His great grandfather, Vittorio Ducrot was a foremost art nouveau furniture designer in Palermo. His mother is a forceful painter and textile designer, his grand father was an engineer and he used to play around in his workshop when he was little. But Giuseppe Ducrot has definitely found his own artistic track and the ceramics he exhibits at Galerie du Passage, show an extraordinary classicist’s culture and great modernity. It is one of the most original private show in Paris at the moment.
Giuseppe Ducrot‘s charm is only equalled by his obviously very large culture. After studying classics at university and training with sculptor Vito Cipolla in Rome, he had his first exhibition of bronze and marble busts of Roman emperors. He then discovered the workshops of Faenza, near Ravenna, where he started enameled ceramics at Ceramica Gatti. He has always mixed religious art, like the silver bronze altar and crucifix in the cathedral of Notto in Sicily, and the statue of Santo Anibale for the Vatican with private decorative work for German, British and Italian collectors. It is strangely, his first show in France where his family originally comes from.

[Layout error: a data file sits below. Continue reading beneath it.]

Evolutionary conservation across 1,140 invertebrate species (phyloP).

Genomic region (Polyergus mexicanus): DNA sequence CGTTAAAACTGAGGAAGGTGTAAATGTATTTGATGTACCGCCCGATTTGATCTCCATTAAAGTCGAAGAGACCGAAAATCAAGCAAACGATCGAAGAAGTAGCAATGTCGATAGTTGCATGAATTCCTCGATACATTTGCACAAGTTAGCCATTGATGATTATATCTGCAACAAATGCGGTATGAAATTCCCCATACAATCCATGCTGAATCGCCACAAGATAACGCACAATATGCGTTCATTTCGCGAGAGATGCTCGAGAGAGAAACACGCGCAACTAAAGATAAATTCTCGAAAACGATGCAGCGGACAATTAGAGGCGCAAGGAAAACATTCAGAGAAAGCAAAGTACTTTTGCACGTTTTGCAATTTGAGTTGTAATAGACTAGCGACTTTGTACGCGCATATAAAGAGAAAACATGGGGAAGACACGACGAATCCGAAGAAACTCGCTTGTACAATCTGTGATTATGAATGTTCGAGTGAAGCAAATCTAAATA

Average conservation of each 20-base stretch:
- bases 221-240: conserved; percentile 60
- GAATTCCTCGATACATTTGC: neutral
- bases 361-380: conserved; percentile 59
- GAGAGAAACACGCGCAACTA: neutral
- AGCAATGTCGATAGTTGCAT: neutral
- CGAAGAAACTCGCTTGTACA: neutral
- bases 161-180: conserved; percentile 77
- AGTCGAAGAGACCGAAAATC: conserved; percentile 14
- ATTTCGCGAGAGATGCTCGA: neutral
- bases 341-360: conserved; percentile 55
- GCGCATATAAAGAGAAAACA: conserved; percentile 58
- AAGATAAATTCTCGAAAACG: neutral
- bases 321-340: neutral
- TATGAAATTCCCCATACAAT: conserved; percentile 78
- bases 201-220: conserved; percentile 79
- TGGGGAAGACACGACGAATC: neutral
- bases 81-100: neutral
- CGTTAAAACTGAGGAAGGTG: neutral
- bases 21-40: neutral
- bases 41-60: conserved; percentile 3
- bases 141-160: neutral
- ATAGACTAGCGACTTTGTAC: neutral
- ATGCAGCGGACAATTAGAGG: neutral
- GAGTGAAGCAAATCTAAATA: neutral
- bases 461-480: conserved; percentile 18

His dream is to build a church in ceramics like the fountain that he designed for a hotel in Positano. The ceramics he uses is strong enough to sustain rain but not freezing weather. He works with many specialists including a brilliant technician from Positano who also works with Mallorca artist Miquel Barcelo on his cathedrals. While in the 1980’s it was not cool to work for the clergy, he has now developed many projects in Bavarian churches and at the Vatican where he has sculpted a 6m high Santo Anibale in marble.
He has also made a fireplace in white ceramics for a hotel in Lech, Austria and shows at Galerie du Passage a bust of Pope François which is more real than the model! For him, Popes are today what emperors were for the Romans. They have the power, the language and a mission.
While his father did some ceramics work and his aunt Sandra Ducrot Fourcade is also a keen potter in Paris since the 1960’s, Giuseppe admits to having learned a lot from his grandfather who built boats in Palermo and had a fantastic workshop where he could use all the tools as little boy. And he plays with his three year old son who is already a good drawer. The dynasty is safe! (Until May 12, Galerie du Passage, Pierre Passebon)
Take your time in the Galerie to look at Christian Louboutin’s three shops, at By Terry home’s new plates and glasses shop and make up, and many more furniture galleries that have recently revamped galerie Vero-Dodat, a few steps from the Louvre and the Palais Royal.
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